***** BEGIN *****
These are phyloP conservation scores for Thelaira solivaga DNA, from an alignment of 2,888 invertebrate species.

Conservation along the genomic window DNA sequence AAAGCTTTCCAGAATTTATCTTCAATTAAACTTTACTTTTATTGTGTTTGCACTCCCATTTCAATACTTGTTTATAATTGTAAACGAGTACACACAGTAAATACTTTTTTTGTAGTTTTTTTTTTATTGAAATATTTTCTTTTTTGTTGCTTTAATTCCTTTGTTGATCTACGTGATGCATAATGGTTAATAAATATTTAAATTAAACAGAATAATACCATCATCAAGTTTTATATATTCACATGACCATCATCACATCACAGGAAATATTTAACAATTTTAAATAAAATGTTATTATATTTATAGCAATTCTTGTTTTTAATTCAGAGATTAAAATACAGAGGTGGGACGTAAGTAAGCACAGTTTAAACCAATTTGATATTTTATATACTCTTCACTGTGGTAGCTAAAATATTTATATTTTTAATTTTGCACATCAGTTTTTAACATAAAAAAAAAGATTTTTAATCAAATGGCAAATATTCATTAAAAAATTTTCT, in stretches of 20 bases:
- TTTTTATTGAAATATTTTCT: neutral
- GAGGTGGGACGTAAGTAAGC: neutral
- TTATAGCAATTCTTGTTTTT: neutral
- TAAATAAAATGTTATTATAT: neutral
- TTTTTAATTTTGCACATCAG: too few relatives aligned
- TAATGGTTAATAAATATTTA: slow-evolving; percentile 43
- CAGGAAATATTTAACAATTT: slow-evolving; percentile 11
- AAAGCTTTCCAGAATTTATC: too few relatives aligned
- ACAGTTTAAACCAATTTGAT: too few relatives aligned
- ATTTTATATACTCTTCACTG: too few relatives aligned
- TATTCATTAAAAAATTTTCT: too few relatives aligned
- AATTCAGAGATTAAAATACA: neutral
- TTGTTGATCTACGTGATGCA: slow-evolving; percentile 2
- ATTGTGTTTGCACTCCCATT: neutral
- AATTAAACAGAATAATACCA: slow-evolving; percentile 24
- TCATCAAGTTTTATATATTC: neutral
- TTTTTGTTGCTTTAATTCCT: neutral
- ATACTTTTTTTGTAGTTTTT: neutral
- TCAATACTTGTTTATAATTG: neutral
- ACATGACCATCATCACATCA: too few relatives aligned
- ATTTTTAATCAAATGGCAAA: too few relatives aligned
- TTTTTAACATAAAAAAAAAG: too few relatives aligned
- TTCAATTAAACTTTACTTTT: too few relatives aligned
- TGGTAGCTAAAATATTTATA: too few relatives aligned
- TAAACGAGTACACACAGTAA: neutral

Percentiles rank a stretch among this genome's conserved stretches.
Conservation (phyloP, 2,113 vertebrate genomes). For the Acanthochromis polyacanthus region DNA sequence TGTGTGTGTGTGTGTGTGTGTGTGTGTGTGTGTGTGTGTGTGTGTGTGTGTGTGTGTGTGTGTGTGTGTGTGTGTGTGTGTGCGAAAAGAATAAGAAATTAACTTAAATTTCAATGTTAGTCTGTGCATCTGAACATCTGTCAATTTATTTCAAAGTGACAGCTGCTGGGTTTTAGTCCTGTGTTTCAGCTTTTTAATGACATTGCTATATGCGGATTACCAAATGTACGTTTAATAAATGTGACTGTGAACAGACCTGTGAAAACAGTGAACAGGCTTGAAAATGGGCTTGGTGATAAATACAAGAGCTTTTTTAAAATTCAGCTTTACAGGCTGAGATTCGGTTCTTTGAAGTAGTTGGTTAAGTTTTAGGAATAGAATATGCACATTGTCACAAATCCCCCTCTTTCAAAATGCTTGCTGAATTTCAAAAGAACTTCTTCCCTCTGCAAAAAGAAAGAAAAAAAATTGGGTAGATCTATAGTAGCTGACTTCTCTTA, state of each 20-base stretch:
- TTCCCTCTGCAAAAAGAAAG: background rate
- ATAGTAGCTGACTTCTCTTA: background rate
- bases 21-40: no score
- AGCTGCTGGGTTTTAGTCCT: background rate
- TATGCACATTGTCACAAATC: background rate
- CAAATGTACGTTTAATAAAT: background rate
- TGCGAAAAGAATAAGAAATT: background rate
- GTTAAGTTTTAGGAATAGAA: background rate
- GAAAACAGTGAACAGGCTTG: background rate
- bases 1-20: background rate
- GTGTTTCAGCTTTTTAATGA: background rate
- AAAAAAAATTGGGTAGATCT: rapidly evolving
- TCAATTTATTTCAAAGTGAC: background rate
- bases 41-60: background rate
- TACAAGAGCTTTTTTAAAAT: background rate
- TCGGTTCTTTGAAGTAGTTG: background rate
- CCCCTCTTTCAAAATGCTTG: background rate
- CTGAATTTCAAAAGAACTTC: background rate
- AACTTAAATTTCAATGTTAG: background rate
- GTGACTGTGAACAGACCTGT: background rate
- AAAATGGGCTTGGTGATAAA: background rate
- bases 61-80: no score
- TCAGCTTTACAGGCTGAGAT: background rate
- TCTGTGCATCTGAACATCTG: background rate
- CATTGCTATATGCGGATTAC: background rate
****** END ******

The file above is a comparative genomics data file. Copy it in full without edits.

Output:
These are phyloP conservation scores for Thelaira solivaga DNA, from an alignment of 2,888 invertebrate species.

Conservation along the genomic window DNA sequence AAAGCTTTCCAGAATTTATCTTCAATTAAACTTTACTTTTATTGTGTTTGCACTCCCATTTCAATACTTGTTTATAATTGTAAACGAGTACACACAGTAAATACTTTTTTTGTAGTTTTTTTTTTATTGAAATATTTTCTTTTTTGTTGCTTTAATTCCTTTGTTGATCTACGTGATGCATAATGGTTAATAAATATTTAAATTAAACAGAATAATACCATCATCAAGTTTTATATATTCACATGACCATCATCACATCACAGGAAATATTTAACAATTTTAAATAAAATGTTATTATATTTATAGCAATTCTTGTTTTTAATTCAGAGATTAAAATACAGAGGTGGGACGTAAGTAAGCACAGTTTAAACCAATTTGATATTTTATATACTCTTCACTGTGGTAGCTAAAATATTTATATTTTTAATTTTGCACATCAGTTTTTAACATAAAAAAAAAGATTTTTAATCAAATGGCAAATATTCATTAAAAAATTTTCT, in stretches of 20 bases:
- TTTTTATTGAAATATTTTCT: neutral
- GAGGTGGGACGTAAGTAAGC: neutral
- TTATAGCAATTCTTGTTTTT: neutral
- TAAATAAAATGTTATTATAT: neutral
- TTTTTAATTTTGCACATCAG: too few relatives aligned
- TAATGGTTAATAAATATTTA: slow-evolving; percentile 43
- CAGGAAATATTTAACAATTT: slow-evolving; percentile 11
- AAAGCTTTCCAGAATTTATC: too few relatives aligned
- ACAGTTTAAACCAATTTGAT: too few relatives aligned
- ATTTTATATACTCTTCACTG: too few relatives aligned
- TATTCATTAAAAAATTTTCT: too few relatives aligned
- AATTCAGAGATTAAAATACA: neutral
- TTGTTGATCTACGTGATGCA: slow-evolving; percentile 2
- ATTGTGTTTGCACTCCCATT: neutral
- AATTAAACAGAATAATACCA: slow-evolving; percentile 24
- TCATCAAGTTTTATATATTC: neutral
- TTTTTGTTGCTTTAATTCCT: neutral
- ATACTTTTTTTGTAGTTTTT: neutral
- TCAATACTTGTTTATAATTG: neutral
- ACATGACCATCATCACATCA: too few relatives aligned
- ATTTTTAATCAAATGGCAAA: too few relatives aligned
- TTTTTAACATAAAAAAAAAG: too few relatives aligned
- TTCAATTAAACTTTACTTTT: too few relatives aligned
- TGGTAGCTAAAATATTTATA: too few relatives aligned
- TAAACGAGTACACACAGTAA: neutral

Percentiles rank a stretch among this genome's conserved stretches.
Conservation (phyloP, 2,113 vertebrate genomes). For the Acanthochromis polyacanthus region DNA sequence TGTGTGTGTGTGTGTGTGTGTGTGTGTGTGTGTGTGTGTGTGTGTGTGTGTGTGTGTGTGTGTGTGTGTGTGTGTGTGTGTGCGAAAAGAATAAGAAATTAACTTAAATTTCAATGTTAGTCTGTGCATCTGAACATCTGTCAATTTATTTCAAAGTGACAGCTGCTGGGTTTTAGTCCTGTGTTTCAGCTTTTTAATGACATTGCTATATGCGGATTACCAAATGTACGTTTAATAAATGTGACTGTGAACAGACCTGTGAAAACAGTGAACAGGCTTGAAAATGGGCTTGGTGATAAATACAAGAGCTTTTTTAAAATTCAGCTTTACAGGCTGAGATTCGGTTCTTTGAAGTAGTTGGTTAAGTTTTAGGAATAGAATATGCACATTGTCACAAATCCCCCTCTTTCAAAATGCTTGCTGAATTTCAAAAGAACTTCTTCCCTCTGCAAAAAGAAAGAAAAAAAATTGGGTAGATCTATAGTAGCTGACTTCTCTTA, state of each 20-base stretch:
- TTCCCTCTGCAAAAAGAAAG: background rate
- ATAGTAGCTGACTTCTCTTA: background rate
- bases 21-40: no score
- AGCTGCTGGGTTTTAGTCCT: background rate
- TATGCACATTGTCACAAATC: background rate
- CAAATGTACGTTTAATAAAT: background rate
- TGCGAAAAGAATAAGAAATT: background rate
- GTTAAGTTTTAGGAATAGAA: background rate
- GAAAACAGTGAACAGGCTTG: background rate
- bases 1-20: background rate
- GTGTTTCAGCTTTTTAATGA: background rate
- AAAAAAAATTGGGTAGATCT: rapidly evolving
- TCAATTTATTTCAAAGTGAC: background rate
- bases 41-60: background rate
- TACAAGAGCTTTTTTAAAAT: background rate
- TCGGTTCTTTGAAGTAGTTG: background rate
- CCCCTCTTTCAAAATGCTTG: background rate
- CTGAATTTCAAAAGAACTTC: background rate
- AACTTAAATTTCAATGTTAG: background rate
- GTGACTGTGAACAGACCTGT: background rate
- AAAATGGGCTTGGTGATAAA: background rate
- bases 61-80: no score
- TCAGCTTTACAGGCTGAGAT: background rate
- TCTGTGCATCTGAACATCTG: background rate
- CATTGCTATATGCGGATTAC: background rate